The Red Crown (Deshret)
apparently symbolised the pharaoh's control over Lower (northern)
The White Crown (Hedjet)
apparently symbolised the pharaoh's control over Upper (southern)
The Double Crown (Pschent)
was a combination of the Red Crown of Lower Egypt and the White Crown
of Upper Egypt. It symbolised the joining of the two lands, and the
pharaoh's control over the two lands.
The most familiar headdress of the king other than
a crown was the nemes headdress. This headdress was made of
blue and gold striped cloth. The design itself was a masterpiece of
illusion as it makes the wearer appear much larger and more impressive
than they otherwise would.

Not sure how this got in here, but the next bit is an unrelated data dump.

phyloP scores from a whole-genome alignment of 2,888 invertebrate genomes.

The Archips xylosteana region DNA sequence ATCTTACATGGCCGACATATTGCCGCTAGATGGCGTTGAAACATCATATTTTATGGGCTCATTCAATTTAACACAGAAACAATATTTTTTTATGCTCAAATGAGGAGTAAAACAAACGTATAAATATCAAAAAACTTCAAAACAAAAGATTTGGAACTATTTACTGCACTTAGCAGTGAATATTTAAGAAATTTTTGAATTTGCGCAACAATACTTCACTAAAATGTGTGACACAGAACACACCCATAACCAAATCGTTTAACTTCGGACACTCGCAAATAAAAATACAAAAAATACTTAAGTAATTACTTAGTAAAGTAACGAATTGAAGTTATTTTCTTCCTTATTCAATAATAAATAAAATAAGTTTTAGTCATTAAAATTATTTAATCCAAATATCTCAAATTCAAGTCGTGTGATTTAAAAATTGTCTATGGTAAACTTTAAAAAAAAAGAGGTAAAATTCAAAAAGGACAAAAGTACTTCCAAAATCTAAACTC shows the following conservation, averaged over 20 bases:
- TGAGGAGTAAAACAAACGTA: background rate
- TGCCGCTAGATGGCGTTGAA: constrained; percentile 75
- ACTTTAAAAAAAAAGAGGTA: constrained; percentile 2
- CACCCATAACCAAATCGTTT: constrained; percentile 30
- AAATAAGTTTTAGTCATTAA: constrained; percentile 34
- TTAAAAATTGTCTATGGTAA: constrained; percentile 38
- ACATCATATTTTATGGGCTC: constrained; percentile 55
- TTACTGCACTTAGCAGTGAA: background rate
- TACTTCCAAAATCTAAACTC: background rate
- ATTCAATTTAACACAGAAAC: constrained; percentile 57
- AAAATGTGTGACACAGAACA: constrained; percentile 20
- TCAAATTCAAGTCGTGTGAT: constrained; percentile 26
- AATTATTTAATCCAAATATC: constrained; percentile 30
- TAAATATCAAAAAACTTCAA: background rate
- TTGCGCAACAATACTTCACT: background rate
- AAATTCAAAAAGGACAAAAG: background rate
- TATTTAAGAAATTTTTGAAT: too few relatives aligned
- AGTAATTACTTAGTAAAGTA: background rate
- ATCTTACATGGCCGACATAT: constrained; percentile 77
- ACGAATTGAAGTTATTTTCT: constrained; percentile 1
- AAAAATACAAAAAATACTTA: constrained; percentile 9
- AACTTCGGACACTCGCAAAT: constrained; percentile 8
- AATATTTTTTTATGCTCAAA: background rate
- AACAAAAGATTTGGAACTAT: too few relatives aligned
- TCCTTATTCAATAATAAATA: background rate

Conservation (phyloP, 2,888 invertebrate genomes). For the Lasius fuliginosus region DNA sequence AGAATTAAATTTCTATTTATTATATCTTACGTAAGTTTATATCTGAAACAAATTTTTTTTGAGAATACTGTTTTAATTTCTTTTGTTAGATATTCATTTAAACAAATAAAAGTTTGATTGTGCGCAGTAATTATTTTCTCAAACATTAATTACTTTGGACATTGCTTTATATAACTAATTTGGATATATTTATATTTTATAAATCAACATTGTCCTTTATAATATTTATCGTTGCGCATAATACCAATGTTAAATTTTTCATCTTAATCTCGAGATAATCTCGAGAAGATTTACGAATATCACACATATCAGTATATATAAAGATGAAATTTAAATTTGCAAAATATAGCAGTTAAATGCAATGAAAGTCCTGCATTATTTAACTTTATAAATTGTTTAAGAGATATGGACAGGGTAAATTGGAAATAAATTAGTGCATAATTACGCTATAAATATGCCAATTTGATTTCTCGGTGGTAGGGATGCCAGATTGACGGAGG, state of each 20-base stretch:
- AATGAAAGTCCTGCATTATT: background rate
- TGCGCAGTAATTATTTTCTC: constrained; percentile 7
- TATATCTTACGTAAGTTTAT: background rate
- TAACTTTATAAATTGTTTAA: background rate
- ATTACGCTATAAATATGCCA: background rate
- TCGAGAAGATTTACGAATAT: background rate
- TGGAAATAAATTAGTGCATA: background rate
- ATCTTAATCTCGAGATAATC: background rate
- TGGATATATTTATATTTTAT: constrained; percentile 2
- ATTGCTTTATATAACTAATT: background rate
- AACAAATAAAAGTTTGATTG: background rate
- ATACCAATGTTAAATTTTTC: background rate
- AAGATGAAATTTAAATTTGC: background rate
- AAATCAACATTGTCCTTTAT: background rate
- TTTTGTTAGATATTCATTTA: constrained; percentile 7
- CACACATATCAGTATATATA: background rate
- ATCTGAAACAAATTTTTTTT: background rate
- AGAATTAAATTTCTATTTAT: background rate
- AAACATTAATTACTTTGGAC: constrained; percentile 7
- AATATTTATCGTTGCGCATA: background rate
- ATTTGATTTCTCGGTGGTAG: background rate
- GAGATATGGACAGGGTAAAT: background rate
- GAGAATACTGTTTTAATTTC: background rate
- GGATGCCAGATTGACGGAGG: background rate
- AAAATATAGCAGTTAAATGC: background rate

The Blue Crown (Khepresh). From the
18th Dynasty onwards, kings were often shown wearing the blue crown,
often described as the "war crown". A tall flanged helmet, adorned
with golden discs, with the uraeus and vulture on the brow.
The Kaht was an everyday headdress.
The Atef Crown was a white
headdress decorated with ostrich feathers. It was worn during some
religious rituals and is often associated with Osiris.